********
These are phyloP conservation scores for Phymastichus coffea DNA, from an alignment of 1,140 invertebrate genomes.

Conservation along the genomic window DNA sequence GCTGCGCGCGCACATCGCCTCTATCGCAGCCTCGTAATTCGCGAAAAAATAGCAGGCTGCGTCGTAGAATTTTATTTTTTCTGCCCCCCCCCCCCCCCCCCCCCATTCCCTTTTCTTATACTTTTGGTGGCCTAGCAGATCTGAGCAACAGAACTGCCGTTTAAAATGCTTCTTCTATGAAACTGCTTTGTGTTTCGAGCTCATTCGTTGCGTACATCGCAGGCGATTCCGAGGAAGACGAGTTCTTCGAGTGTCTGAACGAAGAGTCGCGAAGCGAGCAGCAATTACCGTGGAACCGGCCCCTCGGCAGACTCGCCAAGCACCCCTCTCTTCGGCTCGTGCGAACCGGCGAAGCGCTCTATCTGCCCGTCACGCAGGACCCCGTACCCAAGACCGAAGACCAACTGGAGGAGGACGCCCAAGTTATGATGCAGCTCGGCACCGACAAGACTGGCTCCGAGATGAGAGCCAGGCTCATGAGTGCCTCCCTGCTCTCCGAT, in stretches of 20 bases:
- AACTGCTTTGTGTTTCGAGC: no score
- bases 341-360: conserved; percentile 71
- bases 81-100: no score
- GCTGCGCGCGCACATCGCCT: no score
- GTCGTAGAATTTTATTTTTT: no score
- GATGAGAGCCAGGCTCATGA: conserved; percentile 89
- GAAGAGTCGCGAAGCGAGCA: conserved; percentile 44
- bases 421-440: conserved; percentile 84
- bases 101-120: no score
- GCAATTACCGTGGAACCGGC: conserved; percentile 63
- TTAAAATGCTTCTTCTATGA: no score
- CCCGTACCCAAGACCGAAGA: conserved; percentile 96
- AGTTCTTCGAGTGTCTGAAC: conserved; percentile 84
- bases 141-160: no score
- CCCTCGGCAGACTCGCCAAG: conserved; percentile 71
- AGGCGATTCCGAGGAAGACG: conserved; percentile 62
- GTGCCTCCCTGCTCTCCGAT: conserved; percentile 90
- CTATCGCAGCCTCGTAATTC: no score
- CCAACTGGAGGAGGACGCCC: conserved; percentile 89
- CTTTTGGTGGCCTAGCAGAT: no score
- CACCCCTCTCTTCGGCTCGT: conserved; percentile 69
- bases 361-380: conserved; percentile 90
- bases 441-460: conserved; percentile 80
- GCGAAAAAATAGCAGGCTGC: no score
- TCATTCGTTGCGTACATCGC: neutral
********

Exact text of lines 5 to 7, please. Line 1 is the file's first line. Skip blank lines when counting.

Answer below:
- bases 81-100: no score
- GCTGCGCGCGCACATCGCCT: no score
- GTCGTAGAATTTTATTTTTT: no score